Massachusetts is one of five states using Medicaid claims data to study how people with intellectual disabilities are using health care services. The study led by UMass Medical School aims to improve the health and well-being of this population and understand their health care patterns.
The Eunice Kennedy Shriver Center has received a grant from the Association of University Centers on Disabilities to examine data from MassHealth, Massachusetts’ Medicaid program, to determine the types of health care used by people with intellectual disabilities. The grant is in partnership with the Centers for Disease Control and Prevention’s (CDC) National Center on Birth Defects and Developmental Disabilities.
“People with intellectual disabilities may have trouble communicating when they’re not feeling well and this can present challenges in identifying symptoms of illness in the early stages,” said Emily Lauer, MPH, interim director of the Center for Developmental Disabilities Evaluation and Research at the Shriver Center. In some cases, this can lead to the need for emergency care, which is more expensive and may be uncomfortable for individuals with intellectual disabilities because it is an unfamiliar environment.
UMass Medical School, in collaboration with the Massachusetts Department of Public Health, will study the diagnostic codes associated with medical claims to learn which Medicaid members have an intellectual disability and to ascertain which health conditions they are being treated for, where this treatment is being provided, and the costs associated with their use of health care services. Individuals with disabilities comprise about 15 percent of the population covered by Medicaid and about 42 percent of the total Medicaid costs. Claims data and diagnostic codes have not been widely used to identify the health issues of individuals with intellectual disabilities. The project aims to improve the health and well-being of those with intellectual disabilities by identifying disparities.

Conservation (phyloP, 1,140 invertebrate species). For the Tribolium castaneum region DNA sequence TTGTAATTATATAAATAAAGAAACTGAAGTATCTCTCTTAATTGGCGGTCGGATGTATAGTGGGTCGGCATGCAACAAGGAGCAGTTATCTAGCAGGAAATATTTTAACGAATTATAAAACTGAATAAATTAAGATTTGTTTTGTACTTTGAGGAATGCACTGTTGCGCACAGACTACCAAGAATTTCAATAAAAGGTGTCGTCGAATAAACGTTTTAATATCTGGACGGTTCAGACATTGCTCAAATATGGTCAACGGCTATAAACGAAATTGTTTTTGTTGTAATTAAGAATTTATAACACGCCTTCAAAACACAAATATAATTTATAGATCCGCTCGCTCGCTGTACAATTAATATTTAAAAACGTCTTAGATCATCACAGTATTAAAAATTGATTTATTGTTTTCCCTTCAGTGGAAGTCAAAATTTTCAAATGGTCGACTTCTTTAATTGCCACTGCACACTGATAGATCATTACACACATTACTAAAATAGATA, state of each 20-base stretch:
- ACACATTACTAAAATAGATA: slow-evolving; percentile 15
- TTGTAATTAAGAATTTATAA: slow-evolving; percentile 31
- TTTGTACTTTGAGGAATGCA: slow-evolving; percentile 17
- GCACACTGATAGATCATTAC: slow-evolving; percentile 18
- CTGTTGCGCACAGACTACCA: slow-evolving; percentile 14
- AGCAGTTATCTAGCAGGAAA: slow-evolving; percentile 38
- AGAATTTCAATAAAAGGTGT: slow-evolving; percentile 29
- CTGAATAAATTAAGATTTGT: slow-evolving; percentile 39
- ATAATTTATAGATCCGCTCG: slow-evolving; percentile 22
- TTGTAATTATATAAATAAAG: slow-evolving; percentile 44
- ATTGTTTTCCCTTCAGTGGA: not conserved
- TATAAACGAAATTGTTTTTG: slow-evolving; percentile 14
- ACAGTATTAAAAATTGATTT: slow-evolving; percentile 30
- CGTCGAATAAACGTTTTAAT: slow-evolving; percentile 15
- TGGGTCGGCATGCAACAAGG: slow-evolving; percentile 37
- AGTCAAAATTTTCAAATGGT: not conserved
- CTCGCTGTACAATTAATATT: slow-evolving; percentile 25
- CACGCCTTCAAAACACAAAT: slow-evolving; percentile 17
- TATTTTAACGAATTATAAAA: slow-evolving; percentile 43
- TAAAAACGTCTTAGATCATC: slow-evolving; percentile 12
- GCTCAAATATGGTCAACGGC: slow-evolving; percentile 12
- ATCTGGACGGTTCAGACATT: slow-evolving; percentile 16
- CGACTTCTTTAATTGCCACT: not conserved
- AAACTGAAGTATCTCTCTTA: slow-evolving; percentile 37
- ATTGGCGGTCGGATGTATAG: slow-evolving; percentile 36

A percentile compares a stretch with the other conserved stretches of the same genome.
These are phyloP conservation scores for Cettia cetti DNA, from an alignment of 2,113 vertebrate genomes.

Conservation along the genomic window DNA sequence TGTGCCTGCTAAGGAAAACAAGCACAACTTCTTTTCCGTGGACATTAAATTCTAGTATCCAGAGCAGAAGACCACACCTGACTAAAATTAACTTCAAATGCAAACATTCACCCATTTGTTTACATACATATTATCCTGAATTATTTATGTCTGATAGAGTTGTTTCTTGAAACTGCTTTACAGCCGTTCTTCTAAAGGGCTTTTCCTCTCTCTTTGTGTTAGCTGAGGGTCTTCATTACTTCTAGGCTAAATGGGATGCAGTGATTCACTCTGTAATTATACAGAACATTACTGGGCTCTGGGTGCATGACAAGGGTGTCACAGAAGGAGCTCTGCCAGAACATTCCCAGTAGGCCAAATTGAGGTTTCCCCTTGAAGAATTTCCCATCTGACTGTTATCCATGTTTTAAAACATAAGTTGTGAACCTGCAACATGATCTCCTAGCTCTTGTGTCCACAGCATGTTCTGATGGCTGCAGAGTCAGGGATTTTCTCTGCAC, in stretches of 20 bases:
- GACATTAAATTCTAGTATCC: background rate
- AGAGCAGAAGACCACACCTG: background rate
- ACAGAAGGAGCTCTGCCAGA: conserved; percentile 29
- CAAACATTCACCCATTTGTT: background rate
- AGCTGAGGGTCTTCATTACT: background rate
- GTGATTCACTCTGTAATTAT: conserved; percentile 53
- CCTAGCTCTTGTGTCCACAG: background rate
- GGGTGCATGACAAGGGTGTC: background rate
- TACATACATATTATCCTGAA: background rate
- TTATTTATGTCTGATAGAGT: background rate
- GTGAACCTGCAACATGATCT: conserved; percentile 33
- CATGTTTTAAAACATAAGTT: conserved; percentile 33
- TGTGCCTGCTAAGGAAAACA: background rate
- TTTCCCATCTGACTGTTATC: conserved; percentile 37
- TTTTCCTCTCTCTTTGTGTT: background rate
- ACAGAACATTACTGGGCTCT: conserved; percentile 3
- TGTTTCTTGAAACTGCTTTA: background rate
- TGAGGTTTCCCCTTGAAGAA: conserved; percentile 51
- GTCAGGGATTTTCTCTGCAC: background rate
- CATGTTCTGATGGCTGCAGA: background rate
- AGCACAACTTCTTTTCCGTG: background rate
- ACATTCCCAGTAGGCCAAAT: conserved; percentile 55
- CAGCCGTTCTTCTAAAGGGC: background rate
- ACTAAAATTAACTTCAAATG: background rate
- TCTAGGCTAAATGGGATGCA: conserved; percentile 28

Researchers hope to establish a standardized way of examining the health care usage of individuals with intellectual disabilities, said Monika Mitra, PhD, associate professor in UMass Medical School’s Department of Family Medicine and Community Health and a research scientist within UMass Medical School’s Disability, Health and Employment Policy unit.
More is known about the health care issues of individuals with intellectual disabilities who are supported by state disability services in community homes with round-the-clock paid staff than those who are living independently or with their families.
“We don’t really know much about the health of the complete population with these disabilities, including the conditions that affect them, how they’re using health services, and how best to plan for their health care needs across the state,” Lauer said.
The study will involve people with a range of disabilities, from those who may be able to seek their own health care, to those who cannot verbally communicate.